After a succession of Food Network TV programs, praise for his restaurants, and numerous culinary awards, Bobby Flay has emerged as an American food icon. Born and raised in arguably the country's most bustling metropolis, Flay has said "New York City is my kitchen." After receiving two stars from the New York Times for Gato, he's proving more and more that his latest restaurant venture is a much needed splash downtown.
I caught up with Flay at the James Beard Foundation's Chefs & Champagne® event in the Hamptons, which selected him as this year's honoree.
How does it feel to be honored again by the James Beard foundation? You have won James Beard awards before but this is a different type of honor.
This is a fun honor because we get to drink a lot of champagne and have a lot of great food in the Hamptons. And also, Wolffer Vineyards is so beautiful. I would never take for granted that I would be asked to be honored by the James Beard foundation. In the past, I've gotten some really nice awards from them, Rising Star Chef of the Year and Who's Who in Cooking America and things like that. But you know, this is really nice. I think there's more to this honor than just an award in your hand. Everybody gets to sort of partake in it together.
Talk to me about your latest restaurant in New York City, Gato, and the intention behind it.
I had a restaurant, a Spanish restaurant, for 15 years called Bolo and then when they knocked the building down, obviously we closed, about 6 years ago. And I always wanted to open the next version of what Bolo was, and so it took us a long time but we found a space on Lafayette Street, and Gato is the next version of Bolo. The only difference is that it's not just Spanish, it's basically--I'm using lots of Mediterranean--Spain of course, Italy, France, Greece, even Tunisia, Morocco, and places like that.
That's interesting because when we first had this big wave of cooking in America, it was French cuisine -- James Beard, Julia Child -- but the new American kitchen has made food something totally different, and because of that some of the cuisines you mentioned have been able to shrine through. What do you think allowed for that environment?
I think experimentation in kitchens is very healthy. And no matter who you are, not everything is going to work the way you want it to or how you hoped it to. But that's okay, you know? And so, America is really one of the last countries in the world to catch up to the rest of the globe in terms of food. But about 50 years ago, I feel we got there, and now we're just making it better and better and exploring with different cuisines as part what has become the new American cuisine. And also, don't forget America as a regional cuisine, being reintroduced as an important cuisine on a global scale. I think that's really important too.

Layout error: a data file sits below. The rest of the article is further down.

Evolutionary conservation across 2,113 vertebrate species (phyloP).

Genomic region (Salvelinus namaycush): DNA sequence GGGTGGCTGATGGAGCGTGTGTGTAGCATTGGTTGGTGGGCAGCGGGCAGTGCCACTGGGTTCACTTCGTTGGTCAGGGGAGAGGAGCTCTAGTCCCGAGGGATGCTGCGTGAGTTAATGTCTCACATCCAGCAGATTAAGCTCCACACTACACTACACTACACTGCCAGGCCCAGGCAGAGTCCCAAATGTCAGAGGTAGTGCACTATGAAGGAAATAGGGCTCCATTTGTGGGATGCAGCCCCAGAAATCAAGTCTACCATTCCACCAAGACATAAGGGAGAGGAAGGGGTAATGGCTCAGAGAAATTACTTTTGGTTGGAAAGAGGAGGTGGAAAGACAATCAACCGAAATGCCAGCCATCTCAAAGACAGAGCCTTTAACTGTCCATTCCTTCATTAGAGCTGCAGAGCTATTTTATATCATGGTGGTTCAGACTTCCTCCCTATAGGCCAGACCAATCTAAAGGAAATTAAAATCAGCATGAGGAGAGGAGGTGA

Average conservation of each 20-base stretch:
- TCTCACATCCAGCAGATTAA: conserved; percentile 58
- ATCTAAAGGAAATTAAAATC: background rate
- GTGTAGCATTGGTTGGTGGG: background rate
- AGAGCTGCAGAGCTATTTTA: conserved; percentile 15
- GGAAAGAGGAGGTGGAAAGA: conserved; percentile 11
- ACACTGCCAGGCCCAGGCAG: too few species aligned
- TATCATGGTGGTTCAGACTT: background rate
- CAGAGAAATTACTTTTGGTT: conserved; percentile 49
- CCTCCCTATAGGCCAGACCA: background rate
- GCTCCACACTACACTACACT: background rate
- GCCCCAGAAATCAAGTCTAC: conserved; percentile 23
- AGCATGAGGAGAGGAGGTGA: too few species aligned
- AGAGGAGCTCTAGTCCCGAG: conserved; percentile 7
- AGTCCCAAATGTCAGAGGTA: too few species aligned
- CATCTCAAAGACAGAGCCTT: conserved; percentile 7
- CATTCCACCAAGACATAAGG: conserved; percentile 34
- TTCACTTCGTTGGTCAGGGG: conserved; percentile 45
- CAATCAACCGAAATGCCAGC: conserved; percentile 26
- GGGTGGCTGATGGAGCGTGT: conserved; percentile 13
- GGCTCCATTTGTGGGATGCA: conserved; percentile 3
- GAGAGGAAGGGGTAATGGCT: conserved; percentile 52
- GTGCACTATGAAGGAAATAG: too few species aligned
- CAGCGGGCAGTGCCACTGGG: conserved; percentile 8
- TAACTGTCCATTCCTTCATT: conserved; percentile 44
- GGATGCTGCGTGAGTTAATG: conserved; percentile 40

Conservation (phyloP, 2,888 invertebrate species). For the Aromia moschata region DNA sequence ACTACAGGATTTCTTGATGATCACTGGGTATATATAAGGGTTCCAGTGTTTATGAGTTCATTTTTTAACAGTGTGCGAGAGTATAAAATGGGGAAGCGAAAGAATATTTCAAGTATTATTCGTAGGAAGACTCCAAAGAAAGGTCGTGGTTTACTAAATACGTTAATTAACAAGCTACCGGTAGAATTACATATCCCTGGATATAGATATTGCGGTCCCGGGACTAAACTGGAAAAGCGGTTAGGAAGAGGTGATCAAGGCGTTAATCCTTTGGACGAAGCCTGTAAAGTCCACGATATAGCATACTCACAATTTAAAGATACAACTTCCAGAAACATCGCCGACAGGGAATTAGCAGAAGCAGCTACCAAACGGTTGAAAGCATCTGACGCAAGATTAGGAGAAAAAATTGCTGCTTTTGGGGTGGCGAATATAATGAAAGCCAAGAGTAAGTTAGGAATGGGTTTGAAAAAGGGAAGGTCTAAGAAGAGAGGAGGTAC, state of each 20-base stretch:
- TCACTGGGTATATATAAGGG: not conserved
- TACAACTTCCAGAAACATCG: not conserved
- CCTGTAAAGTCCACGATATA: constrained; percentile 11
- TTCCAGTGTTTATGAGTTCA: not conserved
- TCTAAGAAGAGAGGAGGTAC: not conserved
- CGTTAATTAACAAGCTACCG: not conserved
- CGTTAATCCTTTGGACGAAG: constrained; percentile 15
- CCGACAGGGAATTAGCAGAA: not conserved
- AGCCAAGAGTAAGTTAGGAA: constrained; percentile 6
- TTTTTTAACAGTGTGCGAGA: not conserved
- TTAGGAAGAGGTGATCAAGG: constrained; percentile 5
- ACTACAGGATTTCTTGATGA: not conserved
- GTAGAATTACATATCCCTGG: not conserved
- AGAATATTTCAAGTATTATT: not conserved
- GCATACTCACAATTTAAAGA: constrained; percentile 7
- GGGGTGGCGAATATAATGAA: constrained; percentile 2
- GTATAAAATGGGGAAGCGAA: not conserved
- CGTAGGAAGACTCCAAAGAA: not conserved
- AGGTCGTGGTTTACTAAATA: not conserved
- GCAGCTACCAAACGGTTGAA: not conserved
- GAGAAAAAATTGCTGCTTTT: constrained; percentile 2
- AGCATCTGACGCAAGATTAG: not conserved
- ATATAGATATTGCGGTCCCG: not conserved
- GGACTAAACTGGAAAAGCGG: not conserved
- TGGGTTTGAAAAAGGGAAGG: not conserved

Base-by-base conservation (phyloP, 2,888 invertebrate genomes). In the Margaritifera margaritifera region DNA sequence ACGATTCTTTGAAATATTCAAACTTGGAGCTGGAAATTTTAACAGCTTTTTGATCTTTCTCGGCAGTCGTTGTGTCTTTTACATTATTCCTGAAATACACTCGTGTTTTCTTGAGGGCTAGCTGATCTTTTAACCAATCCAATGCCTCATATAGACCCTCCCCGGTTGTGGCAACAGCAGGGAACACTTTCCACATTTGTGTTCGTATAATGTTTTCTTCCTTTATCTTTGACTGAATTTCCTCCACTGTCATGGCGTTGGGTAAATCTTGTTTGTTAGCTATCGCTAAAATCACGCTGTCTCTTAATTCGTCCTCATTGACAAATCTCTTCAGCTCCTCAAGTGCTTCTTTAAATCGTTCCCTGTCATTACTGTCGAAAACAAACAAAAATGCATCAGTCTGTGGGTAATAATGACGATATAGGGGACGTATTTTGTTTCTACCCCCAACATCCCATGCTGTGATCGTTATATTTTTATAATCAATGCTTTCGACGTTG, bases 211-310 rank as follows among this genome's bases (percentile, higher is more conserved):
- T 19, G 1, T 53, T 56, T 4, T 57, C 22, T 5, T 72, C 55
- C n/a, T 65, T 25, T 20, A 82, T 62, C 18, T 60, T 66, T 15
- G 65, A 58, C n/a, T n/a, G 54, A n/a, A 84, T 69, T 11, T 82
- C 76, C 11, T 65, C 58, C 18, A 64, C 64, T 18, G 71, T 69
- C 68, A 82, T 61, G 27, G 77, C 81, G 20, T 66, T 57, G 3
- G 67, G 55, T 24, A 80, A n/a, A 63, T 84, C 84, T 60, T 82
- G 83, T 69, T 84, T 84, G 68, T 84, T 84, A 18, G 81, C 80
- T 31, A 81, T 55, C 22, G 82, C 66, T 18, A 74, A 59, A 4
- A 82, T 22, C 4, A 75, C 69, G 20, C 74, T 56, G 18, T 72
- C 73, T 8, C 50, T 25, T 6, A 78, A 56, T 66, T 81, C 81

Are there any particular chefs that you look up to, or perhaps some that you draw inspiration from?
I think Wolfgang Puck, for me, and Jonathan Waxman. I mean, Jonathan I've worked with for three years and he's a good friend of mine. Wolfgang is as well but I think that Wolfgang really revolutionized the way that we look at food in this country. When he opened Spago 25 years ago -- I think the most important thing that he did was say, "You know what? Great food in this country doesn't actually have to be in a French stodgy restaurant. It can be whimsical, it can be fun, and still be great." And so then he started putting smoked salmon and duck sausage on pizzas and people were like "Wow." And that was just sort of the beginning. And I think that he gave somebody like me a career. I think that he really helped revolutionize the food in this country.
So California cuisine is something that definitely influenced you?
Not just California cuisine but, I think that California had a big part in getting it going, that's for sure.
Are there particular types of chefs that you find most complimentary to your own style?
I think they all are. I think that one of the great things about being in the restaurant business and being a chef is that we share ideas, we share recipes, and we share staff. The camaraderie is really amazing. That's really one of my favorite things about this industry--although it's competitive, of course--the camaraderie is much more fierce than the competition.
And it's intimate. Everyone seems to know or at least know of each other.
Very giving, very generous -- I would say that there is no more generous and giving, as you said, industry than the food industry.
Where do you see yourself five to ten years down the road?
Ah, I don't know. At this point, I'm just happy cooking at Gato every night, or almost every night. I don't want to look past it because I'm enjoying it so much. It's still a brand new restaurant. We've gotten fantastic accolades so far but as you know, you're only as good as your last meal. So we have to continue to evolve it and make it better.
Gato opened at 324 Lafayette Street (East Houston Street), NoHo, in March of this year. Reservations can be made at: (212) 334-6400; Gatonyc.com